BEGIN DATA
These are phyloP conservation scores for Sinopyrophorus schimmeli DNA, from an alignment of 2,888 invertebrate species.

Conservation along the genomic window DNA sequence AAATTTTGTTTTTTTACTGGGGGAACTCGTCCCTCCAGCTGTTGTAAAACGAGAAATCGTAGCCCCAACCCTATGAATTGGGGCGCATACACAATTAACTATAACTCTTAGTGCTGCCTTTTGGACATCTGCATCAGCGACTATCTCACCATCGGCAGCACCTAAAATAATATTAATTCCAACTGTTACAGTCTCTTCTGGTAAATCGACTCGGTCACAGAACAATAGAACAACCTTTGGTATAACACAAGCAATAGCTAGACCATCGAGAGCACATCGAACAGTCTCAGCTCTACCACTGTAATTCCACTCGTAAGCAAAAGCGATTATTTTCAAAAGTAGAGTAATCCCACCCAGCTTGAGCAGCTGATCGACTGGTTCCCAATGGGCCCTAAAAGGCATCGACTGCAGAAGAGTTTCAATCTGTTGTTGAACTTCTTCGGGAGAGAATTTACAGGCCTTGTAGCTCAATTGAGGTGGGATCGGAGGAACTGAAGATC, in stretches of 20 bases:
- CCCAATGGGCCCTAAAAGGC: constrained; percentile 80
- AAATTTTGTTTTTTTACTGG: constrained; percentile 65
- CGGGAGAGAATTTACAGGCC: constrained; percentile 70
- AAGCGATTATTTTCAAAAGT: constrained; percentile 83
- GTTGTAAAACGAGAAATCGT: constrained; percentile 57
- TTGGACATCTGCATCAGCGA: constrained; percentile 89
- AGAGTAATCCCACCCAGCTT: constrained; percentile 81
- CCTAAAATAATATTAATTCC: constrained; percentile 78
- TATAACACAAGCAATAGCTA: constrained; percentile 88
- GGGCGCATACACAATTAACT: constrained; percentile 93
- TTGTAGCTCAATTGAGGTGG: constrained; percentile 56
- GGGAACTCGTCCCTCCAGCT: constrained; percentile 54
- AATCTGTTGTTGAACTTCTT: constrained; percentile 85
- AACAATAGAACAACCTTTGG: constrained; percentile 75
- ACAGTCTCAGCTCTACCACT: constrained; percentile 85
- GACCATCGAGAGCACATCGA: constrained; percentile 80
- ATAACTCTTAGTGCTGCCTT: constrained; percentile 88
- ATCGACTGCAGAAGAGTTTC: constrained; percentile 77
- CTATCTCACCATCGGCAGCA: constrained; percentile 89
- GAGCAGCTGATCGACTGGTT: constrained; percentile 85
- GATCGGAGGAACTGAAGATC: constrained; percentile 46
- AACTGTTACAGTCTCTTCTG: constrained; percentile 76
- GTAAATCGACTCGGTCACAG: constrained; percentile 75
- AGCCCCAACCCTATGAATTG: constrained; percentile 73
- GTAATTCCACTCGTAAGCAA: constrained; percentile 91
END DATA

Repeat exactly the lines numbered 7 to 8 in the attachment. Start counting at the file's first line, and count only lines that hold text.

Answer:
- GTTGTAAAACGAGAAATCGT: constrained; percentile 57
- TTGGACATCTGCATCAGCGA: constrained; percentile 89